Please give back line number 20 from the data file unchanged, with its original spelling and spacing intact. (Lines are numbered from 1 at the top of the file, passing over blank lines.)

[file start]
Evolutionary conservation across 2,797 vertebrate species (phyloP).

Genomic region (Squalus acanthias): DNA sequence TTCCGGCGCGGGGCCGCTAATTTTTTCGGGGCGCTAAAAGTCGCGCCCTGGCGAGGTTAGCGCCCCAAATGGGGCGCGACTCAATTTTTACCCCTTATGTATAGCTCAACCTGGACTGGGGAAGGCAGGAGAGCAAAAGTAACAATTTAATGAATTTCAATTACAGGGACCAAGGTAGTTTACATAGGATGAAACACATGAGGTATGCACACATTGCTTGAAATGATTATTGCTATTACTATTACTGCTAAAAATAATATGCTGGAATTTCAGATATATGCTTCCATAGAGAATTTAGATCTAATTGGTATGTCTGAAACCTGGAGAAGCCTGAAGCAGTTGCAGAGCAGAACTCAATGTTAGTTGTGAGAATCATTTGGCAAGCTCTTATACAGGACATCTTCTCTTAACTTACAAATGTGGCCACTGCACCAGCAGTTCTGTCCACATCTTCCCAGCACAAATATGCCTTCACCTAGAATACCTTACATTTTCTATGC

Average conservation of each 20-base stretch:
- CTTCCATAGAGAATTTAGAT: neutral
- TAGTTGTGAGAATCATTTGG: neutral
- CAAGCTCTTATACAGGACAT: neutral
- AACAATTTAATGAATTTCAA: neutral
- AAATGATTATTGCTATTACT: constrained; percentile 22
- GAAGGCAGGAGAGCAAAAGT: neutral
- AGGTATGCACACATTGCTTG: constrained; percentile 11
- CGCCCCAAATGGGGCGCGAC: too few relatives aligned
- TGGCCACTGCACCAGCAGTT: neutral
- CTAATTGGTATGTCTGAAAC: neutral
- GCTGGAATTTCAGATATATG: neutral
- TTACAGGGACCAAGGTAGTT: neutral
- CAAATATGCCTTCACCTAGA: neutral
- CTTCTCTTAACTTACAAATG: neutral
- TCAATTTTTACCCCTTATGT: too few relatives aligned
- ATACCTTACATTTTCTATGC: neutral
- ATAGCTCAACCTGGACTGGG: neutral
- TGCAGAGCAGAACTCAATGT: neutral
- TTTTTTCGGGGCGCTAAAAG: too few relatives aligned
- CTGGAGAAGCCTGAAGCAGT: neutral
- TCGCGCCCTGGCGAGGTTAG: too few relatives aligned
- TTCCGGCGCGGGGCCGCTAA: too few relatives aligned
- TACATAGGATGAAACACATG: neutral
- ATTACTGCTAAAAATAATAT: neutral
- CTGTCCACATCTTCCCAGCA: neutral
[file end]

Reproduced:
- ATAGCTCAACCTGGACTGGG: neutral